When you develop a startup idea, it is easier to address the markets you are comfortable in. Because in these fields, you already have a huge network, you know the business, you know what problems need to be solved, etc. So before going into unknown markets, it is better to concentrate on what you best know.
When we generate ideas, we do a permanent market survey. We love crossing vertical markets and technology to inspire new ideas – if we combine this industry and this technology, what would happen? Of course, like any other startup, we focus on the key problems that this combination might solve.
We also support companies to accelerate their innovations through excubation programs. So in addition to creating our own startups, we also create startups for other companies.The CEO of the company can decide to either integrate the startup in their business or to create a separate company with Hola’Up. We work mostly with medium sized companies of 10-15 million in revenue. These companies are strong enough to run sustainably, but do not have the resources to create and hire people for an entire innovation department.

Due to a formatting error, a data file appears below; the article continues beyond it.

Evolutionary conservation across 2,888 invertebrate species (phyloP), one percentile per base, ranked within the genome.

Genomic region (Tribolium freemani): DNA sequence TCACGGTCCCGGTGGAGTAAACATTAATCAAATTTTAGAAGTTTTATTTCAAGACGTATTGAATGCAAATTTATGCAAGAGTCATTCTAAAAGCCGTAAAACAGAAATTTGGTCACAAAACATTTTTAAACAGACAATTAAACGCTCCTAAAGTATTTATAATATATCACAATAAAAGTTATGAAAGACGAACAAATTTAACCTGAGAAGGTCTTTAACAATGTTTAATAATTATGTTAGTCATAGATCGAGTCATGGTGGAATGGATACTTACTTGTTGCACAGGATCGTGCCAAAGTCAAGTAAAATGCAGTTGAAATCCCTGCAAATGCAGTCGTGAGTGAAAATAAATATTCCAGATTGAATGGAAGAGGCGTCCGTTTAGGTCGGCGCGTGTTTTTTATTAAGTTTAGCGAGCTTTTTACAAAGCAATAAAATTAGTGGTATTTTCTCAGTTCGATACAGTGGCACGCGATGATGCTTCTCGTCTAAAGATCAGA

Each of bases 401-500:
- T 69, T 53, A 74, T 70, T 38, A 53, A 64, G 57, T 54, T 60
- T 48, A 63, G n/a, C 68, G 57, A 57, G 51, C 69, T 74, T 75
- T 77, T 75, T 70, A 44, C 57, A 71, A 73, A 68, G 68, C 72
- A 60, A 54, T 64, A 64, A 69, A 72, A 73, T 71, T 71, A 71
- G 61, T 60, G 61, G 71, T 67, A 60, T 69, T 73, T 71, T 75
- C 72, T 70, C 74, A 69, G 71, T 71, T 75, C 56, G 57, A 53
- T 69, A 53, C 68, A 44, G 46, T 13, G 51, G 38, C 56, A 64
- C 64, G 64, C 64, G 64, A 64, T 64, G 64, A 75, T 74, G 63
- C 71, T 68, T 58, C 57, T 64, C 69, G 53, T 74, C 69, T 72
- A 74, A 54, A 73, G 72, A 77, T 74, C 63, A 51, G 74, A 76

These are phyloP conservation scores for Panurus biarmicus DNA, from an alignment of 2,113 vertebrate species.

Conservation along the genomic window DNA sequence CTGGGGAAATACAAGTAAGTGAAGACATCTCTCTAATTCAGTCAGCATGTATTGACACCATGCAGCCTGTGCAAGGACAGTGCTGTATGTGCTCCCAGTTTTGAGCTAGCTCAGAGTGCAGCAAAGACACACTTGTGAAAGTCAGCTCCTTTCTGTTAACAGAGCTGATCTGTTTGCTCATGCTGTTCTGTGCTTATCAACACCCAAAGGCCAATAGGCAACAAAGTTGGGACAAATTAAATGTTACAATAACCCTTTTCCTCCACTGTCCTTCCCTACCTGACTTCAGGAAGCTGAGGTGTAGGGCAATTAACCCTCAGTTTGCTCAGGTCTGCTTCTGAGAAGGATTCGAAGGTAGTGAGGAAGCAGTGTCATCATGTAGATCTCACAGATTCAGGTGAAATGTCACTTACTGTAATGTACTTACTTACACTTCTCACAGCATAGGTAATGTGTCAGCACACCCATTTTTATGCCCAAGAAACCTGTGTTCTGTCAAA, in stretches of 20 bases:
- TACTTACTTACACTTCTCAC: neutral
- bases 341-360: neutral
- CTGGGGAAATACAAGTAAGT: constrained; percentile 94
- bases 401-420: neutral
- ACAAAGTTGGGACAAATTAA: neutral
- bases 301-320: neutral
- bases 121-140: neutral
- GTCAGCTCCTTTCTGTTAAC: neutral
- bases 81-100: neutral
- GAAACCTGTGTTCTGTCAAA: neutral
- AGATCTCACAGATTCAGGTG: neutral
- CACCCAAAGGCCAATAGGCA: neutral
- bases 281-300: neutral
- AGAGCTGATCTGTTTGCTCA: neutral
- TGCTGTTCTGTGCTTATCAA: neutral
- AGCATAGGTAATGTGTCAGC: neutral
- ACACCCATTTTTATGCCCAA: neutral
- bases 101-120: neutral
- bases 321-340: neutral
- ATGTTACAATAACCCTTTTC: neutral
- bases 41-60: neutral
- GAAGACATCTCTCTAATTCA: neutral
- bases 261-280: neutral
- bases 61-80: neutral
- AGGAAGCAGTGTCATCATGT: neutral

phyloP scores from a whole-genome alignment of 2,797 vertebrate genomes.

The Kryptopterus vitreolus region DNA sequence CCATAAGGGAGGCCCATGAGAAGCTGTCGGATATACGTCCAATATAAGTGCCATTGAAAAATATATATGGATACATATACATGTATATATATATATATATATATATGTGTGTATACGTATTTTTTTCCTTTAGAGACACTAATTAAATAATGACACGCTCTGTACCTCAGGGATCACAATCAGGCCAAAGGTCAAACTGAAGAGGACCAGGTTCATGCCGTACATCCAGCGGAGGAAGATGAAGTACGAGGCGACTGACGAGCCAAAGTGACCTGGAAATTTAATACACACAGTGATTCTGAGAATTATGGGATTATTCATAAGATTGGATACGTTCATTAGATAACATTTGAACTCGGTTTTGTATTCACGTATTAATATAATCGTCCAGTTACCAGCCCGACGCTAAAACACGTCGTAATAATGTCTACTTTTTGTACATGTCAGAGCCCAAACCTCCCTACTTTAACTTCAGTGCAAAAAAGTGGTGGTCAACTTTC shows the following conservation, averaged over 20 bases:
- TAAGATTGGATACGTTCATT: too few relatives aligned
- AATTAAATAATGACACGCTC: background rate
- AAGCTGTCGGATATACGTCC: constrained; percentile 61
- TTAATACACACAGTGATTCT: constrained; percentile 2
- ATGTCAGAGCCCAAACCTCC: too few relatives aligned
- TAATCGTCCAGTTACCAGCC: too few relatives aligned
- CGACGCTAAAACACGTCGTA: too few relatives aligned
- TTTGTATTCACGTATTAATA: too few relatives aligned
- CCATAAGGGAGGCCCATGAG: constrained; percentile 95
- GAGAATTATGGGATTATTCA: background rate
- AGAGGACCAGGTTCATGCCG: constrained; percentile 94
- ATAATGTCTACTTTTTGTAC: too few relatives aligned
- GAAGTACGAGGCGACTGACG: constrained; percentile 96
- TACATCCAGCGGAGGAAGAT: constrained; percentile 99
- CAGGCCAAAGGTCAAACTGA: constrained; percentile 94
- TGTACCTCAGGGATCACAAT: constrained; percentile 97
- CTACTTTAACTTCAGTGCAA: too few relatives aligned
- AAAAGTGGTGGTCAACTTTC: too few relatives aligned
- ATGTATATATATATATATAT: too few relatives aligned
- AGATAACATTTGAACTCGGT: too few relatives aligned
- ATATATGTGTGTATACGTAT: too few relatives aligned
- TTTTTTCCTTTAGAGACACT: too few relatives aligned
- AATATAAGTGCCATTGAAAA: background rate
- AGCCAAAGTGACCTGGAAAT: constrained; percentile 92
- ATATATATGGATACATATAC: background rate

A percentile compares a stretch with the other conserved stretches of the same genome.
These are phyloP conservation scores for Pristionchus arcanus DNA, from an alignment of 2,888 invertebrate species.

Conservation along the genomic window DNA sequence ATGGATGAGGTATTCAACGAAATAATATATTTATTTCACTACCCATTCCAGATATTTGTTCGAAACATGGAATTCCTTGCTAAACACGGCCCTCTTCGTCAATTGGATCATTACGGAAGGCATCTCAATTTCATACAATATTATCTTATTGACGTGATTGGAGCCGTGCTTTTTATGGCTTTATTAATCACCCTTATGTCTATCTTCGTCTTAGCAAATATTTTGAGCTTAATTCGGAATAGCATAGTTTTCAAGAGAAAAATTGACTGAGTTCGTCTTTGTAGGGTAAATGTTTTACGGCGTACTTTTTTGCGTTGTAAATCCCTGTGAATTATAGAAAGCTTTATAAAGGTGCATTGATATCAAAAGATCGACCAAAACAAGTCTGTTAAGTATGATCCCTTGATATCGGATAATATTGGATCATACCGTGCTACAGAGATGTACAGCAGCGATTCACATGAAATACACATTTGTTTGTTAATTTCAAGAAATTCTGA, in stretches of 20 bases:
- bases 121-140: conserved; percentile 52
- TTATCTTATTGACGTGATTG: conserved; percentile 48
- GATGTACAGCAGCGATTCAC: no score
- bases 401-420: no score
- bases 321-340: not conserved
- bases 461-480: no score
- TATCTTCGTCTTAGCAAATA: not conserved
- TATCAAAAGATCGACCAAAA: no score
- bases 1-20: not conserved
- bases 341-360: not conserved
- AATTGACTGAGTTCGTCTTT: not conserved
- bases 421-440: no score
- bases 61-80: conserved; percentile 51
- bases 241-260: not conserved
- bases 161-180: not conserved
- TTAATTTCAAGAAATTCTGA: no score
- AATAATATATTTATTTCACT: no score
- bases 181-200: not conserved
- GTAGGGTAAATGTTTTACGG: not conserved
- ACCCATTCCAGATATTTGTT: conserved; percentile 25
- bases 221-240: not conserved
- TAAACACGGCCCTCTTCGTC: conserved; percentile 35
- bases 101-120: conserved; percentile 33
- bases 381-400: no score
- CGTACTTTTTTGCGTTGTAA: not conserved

How does your startup studio find funding and investment?
Funding is still a big question, and in fact it is a question for all startup studios. We knew that before, but it is very difficult to follow a traditional funding approach if you are a startup studio in our market. The traditional funding approach relies on the traditional startup model, where investors support a single startup. But this doesn’t work for a studio because of the exit trajectory within a studio.
We tell our investors that if they invest in studios, they invest in several companies, so they reduce the risk. We tell them that they will have invested in 10 startups over multiple years, giving them a greater chance for success and also the ability to exit multiple startups. But oftentimes this is a difficult conversation to have.
As a studio, we decided to stay autonomous in the investment of our concepts up until the MVP. To finance the concepts, we use our own cash and time investment. We use our own team internally, so we do not rely on external engineers, etc. And so far, we have not needed any external funding to create the first ideas.
When we are ready to spinoff, then we will find investors using the traditional funding approach. This way, we can approach investors just after we prove that the idea is validated and successful. And then we can tell them about the studio model and see if they would be interested in the studio as a whole.
What startups are in your portfolio now and what startups do you have in the works?